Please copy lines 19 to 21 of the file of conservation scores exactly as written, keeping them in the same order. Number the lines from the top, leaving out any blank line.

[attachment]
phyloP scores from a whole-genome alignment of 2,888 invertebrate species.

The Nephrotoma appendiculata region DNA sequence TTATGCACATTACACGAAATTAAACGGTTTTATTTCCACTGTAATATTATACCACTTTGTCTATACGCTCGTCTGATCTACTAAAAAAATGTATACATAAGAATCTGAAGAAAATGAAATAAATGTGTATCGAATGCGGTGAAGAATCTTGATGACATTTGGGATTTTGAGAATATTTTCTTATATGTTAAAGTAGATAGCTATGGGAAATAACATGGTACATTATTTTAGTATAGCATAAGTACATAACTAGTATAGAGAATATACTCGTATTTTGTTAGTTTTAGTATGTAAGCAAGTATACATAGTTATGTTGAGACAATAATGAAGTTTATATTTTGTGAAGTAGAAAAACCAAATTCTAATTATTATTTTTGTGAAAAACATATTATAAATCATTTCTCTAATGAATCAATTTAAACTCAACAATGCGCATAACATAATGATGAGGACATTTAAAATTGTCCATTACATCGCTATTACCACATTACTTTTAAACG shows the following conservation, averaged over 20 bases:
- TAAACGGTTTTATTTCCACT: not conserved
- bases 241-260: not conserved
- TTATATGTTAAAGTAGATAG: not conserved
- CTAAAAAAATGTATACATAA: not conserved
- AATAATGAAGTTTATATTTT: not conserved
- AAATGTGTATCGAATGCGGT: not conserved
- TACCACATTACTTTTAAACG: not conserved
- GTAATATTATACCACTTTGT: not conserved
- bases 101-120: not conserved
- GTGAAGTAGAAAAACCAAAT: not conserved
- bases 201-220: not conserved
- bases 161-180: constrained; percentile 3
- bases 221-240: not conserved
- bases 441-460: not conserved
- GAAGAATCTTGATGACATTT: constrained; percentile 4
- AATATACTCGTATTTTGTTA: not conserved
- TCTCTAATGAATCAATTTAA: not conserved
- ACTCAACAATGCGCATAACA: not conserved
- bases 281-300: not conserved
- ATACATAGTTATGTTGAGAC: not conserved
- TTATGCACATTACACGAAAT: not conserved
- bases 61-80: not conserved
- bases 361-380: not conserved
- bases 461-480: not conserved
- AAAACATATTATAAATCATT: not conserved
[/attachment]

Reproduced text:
- TCTCTAATGAATCAATTTAA: not conserved
- ACTCAACAATGCGCATAACA: not conserved
- bases 281-300: not conserved